This crisis highlights the need for a free market approach to education and the exploration of school vouchers. Wouldn't it be nice and helpful to be able to direct the tax dollars you pay to the school of your choice. . . like SLO Classical Academy? Sadly, it probably won't happen anytime soon.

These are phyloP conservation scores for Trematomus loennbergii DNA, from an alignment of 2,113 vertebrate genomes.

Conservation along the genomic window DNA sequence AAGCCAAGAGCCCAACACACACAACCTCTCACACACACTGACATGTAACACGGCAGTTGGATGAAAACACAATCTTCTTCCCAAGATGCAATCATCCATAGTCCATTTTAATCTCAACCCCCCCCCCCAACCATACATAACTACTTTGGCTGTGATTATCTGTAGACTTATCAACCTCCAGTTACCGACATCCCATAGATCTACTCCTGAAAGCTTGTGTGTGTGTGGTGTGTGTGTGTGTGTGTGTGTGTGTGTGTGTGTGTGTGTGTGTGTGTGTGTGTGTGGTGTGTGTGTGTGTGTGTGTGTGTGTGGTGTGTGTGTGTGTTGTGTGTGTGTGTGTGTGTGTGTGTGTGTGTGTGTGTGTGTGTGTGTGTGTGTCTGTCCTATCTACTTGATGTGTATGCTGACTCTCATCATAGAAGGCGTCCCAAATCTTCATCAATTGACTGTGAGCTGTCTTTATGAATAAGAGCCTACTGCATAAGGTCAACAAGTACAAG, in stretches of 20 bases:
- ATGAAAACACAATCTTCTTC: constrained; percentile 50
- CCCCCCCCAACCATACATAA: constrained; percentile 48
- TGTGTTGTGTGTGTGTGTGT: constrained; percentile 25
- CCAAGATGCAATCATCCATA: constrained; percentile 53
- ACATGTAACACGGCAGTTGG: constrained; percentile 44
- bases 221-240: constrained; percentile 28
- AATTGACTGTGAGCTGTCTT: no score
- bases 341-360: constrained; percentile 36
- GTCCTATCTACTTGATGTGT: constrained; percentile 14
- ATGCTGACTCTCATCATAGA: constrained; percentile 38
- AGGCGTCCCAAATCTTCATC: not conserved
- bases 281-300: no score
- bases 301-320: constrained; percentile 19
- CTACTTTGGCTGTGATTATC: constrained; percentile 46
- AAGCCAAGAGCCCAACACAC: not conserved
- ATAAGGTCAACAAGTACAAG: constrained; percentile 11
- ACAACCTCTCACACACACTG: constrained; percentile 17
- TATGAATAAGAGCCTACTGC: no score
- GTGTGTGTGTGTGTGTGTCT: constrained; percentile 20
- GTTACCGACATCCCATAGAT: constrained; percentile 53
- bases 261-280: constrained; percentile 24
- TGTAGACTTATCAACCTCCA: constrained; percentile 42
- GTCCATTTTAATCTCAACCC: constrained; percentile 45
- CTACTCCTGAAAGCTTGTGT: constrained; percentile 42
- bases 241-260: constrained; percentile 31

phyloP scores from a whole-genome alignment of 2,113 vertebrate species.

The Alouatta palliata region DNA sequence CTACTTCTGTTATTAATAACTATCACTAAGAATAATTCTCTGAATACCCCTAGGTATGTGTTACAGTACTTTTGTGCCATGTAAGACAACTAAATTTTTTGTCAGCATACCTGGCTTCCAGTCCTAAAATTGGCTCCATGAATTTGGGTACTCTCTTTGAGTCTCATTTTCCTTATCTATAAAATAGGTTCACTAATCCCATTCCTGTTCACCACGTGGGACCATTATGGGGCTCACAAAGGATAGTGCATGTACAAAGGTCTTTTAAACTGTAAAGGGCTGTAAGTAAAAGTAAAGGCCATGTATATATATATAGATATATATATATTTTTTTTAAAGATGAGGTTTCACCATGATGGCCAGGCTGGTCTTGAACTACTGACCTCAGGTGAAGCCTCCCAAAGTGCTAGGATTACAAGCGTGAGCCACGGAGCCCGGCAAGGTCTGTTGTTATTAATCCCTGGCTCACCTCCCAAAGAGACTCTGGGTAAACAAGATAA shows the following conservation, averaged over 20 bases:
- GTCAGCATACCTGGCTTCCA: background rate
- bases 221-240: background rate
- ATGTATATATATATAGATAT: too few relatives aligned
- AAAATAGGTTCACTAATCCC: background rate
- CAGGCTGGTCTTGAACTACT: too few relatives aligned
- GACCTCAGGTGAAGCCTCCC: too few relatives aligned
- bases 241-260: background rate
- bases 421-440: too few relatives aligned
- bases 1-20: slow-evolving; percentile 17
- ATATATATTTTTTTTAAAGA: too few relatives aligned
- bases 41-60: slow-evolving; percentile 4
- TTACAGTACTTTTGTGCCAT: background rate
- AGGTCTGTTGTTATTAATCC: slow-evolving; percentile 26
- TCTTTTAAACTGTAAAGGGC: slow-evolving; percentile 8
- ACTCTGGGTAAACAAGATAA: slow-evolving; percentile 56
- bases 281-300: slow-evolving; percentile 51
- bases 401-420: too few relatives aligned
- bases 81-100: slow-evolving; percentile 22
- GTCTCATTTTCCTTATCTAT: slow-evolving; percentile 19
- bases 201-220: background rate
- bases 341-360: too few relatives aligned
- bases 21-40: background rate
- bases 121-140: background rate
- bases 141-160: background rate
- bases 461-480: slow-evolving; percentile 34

SACRAMENTO (AP) ― California's public schools are fundamentally flawed and need deep changes—as well as more money—to properly serve the state's 6.3 million students, according to a report released Friday by a panel advising Gov. Arnold Schwarzenegger. The report comes as the state is struggling with a multibillion-dollar budget shortfall and as schools are issuing thousands of layoff notices to teachers to cope with the $4.3 billion education cut Schwarzenegger proposed in next year's budget. Appearing at a news conference in Santa Monica on Friday to announce the long-delayed report, the governor agreed that education needs more money but said any increase would have to wait until the budget was back in balance. "Everyone in this room knows that education, like other state programs, is going to face severe cuts this year," Schwarzenegger said. He later added, "I realize that providing a first-rate education system means having adequate resources." Schwarzenegger had intended the report to begin a yearlong focus on reforming California's K-12 system, which he says is failing the state's students. But his efforts have been derailed by his inability to achieve the health reform goals he set last year, as well as the swelling budget shortfall. Among the high-priced recommendations in the report are universal preschool, full-day kindergarten and more funding to help poor students and those who are still trying to learn English. Half the state's public school students are either poor or struggling with English or both. The report says the state education bureaucracy should be more efficient and accountable, and that schools should have more autonomy. Teachers should get better training and their pay should be linked to their students' performance. And the state should create a statewide data system to track how well students are learning. Michael Kirst, an education professor at Stanford University who was not part of the governor's panel, said the report was thorough and filled with innovative ideas. He said state leaders should keep it handy for when the economy rebounds and declining K-12 enrollments are expected to make more money available for education. "It should be the first place the public should go to understand what is wrong and how to improve the system," Kirst wrote in a critique of the report. "It is clear, compelling and specific. But it advocates coherent, comprehensive state legislation in a year of large deficits and leftover legislative priorities from 2007." Saturday is the deadline for school districts to notify teachers and staff they could be laid off later this year. Teachers and school employee unions expect about 20,000 notices to go out, although they are only preliminary. Districts have until May 15 to tell their employees whether they will have jobs next year.